Despite changing criteria, several companies have made the Workforce 100 list all three years, including AT&T. Bill Blase, AT&T’s executive executive vice president of human resources, is pictured with Cynt Marshall, the company’s senior vice president of human resources and chief diversity officer. Photos by Stewart Cohen
Let’s face it. It’s hard to be good at human resources. The bulk of that difficulty comes from the “human” part.
Truly understanding a workforce and delivering programs that meet employees’ needs is no small task. It’s for that reason that this year’s Workforce 100 list includes data from Glassdoor Inc., a leading job and recruitment site that holds a growing database of 8 million company and CEO reviews. Generous paid time off programs and fancy workout apps look good on paper, but human resources is not successful unless the humans say so.
This year, they had a voice in the Workforce 100. And what they said is pretty revealing.
Despite the changing criteria for what qualifies a company to be named to the Workforce 100 list, 34 companies have received the honor all three years of the program’s existence. American Express Co., which has made the list all three years and is the top ranked company in 2016, declined to comment for this story.
To see the 2016 Workforce 100 rankings, click here.
So how do certain companies keep making the list despite changing criteria? The companies we spoke with had strikingly similar responses.
“We put our people first,” said Francine Katsoudas, senior vice president and chief human resources officer at Cisco Systems Inc. (No. 20 on the list). “That means listening to what our employees have to say and taking action to improve their lives.”
AT&T Inc. (No. 5) takes a similar approach. Cynt Marshall, the company’s senior vice president of human resources and chief diversity officer, explained: “At AT&T, we believe that every voice matters, and we want to give our voices access to our leaders so the employees feel they are being heard and so their ideas can be put into action.”
Heidi Soltis-Berner, talent director for the evolving workforce at Deloitte (No. 14), echoed that sentiment. “Deloitte is a people-centric business,” she said. “Our professionals are our greatest asset. We focus on what we need to understand and what matters most to the people we currently have and the recruits we are after.”
The programs and policies these organizations put in place to listen and respond to employees’ top concerns has put them in a position to create programs and initiatives that set them apart as leaders in the field of HR.
Hear Me Now
Recognizing that employee feedback is important is one thing. It’s quite another to create a process through which employees are actually heard. For many of the companies on this year’s list, the first step is facilitating an open dialogue.
Cisco, for instance, launched its Our People Deal 18 months ago to lay the groundwork for open communication. The program began with Cisco expressing what the company expects from its employees and what the employees can expect from Cisco, Katsoudas said. Cisco then created a platform on its intranet where employees could respond with what they expect from their company.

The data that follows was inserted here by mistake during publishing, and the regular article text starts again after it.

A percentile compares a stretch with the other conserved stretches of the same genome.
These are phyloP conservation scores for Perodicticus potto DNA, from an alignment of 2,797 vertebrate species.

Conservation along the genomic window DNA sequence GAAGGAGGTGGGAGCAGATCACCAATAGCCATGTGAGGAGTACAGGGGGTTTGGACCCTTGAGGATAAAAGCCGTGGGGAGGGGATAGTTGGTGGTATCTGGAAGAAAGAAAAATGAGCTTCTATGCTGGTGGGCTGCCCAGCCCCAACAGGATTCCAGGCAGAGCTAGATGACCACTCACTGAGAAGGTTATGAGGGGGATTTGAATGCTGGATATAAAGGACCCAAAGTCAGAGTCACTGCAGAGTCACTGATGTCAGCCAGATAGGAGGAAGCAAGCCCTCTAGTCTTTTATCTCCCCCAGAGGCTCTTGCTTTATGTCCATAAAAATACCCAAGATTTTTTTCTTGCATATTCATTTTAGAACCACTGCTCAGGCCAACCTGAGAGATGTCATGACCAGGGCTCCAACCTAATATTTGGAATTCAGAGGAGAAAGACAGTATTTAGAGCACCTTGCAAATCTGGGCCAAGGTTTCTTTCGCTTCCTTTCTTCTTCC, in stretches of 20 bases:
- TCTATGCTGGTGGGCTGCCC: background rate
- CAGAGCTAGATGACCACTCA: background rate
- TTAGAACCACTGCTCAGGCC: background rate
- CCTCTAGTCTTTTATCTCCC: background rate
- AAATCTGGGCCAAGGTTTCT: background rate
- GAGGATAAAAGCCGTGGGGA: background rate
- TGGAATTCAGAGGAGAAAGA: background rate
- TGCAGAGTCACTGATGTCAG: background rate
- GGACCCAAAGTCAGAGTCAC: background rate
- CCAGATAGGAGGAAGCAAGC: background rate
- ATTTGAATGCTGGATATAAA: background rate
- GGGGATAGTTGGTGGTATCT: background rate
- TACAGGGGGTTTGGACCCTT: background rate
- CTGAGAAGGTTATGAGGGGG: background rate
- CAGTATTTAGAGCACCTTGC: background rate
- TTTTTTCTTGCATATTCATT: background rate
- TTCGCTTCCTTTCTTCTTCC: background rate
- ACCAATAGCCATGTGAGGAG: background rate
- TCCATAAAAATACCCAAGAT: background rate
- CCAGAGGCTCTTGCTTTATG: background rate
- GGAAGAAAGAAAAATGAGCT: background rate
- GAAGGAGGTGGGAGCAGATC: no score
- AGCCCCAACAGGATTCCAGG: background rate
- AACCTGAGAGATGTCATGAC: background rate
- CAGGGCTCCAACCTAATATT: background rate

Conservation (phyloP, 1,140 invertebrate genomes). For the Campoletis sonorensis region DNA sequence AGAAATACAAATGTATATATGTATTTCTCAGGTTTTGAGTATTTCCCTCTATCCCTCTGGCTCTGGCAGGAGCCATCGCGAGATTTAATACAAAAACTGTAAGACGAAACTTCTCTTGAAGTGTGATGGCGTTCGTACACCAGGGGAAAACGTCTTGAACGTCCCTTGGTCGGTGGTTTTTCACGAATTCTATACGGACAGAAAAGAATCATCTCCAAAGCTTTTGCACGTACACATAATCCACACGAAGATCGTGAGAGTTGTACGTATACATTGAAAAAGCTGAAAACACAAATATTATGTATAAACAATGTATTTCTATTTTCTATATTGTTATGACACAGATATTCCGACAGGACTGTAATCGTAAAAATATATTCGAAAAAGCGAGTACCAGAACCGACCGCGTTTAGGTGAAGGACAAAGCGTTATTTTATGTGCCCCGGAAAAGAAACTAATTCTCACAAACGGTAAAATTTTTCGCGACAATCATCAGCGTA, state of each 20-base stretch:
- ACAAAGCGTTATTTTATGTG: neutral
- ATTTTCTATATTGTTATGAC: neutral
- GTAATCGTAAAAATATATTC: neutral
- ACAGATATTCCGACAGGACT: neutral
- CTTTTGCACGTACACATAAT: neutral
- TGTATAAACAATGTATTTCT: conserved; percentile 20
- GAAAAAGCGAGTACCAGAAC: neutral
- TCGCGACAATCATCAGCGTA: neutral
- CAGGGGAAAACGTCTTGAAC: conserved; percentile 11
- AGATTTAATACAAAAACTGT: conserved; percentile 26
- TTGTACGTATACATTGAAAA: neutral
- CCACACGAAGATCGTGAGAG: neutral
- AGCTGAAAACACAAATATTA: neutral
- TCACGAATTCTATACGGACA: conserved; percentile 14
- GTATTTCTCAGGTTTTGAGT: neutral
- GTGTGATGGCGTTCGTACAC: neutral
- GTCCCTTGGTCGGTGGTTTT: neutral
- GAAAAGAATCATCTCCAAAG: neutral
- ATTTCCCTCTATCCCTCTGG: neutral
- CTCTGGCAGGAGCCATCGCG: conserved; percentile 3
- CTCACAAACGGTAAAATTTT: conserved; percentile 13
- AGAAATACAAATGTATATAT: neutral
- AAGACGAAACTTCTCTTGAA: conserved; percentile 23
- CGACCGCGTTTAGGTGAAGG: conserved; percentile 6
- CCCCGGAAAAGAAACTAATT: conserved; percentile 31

The results were almost immediate.
“This continuous employee feedback sparked our new initiative we call Moments That Matter, which addresses those career and personal moments that are important to our people,” Katsoudas said.
Employees identified 10 key moments in their career path with Cisco: My First Impression, My Innovation, My Leader, My Development, My Last Impression, My Rewards, My Workplace, My Technology, My Personal Experience, and My Making a Difference. From those benchmarks, Cisco began to develop programs and benefits that address key times and points of development that employees are concerned about.
AT&T took a different approach, but has sparked employee conversation just the same. As part of its commitment to diversity and inclusion, AT&T created employee resource groups to spark conversations among different subsets of the employee population about what the business can be doing to serve them better, Marshall said.
Groups of veterans, employees over age 50 and those with disabilities meet regularly throughout the year, but all 120,000 members come together annually for an employee resource group conference that Bill Blase, the company’s senior executive vice president of human resources, describes as a “church revival.”
Over the course of the year, “All our members gather together to engage with our leaders in fireside chats,” Marshall added.
Listen and Respond
Follow through is the key differentiator among companies that have continued to make the Workforce 100 list.
Much like Cisco, Capital One Financial Corp. (No. 19) expressed its mission to employees and solicited feedback to make that mission a reality, said Lane Hopkins, chief diversity and inclusion officer at Capital One. One of the organization’s missions is to bring humanity into banking. And employees have held the company to that promise.
“In 2014 alone, Capital One associates volunteered more than 360,000 hours in services working with thousands of nonprofits to support and engage local communities,” Hopkins said. “In response to their efforts, the company has made a commitment to community as well. Our Future Edge campaign is a five year, $150 million philanthropic initiative to help more low-income U.S. workers and entrepreneurs get the skills, tools and resources they need to succeed in a digitally driven economy.”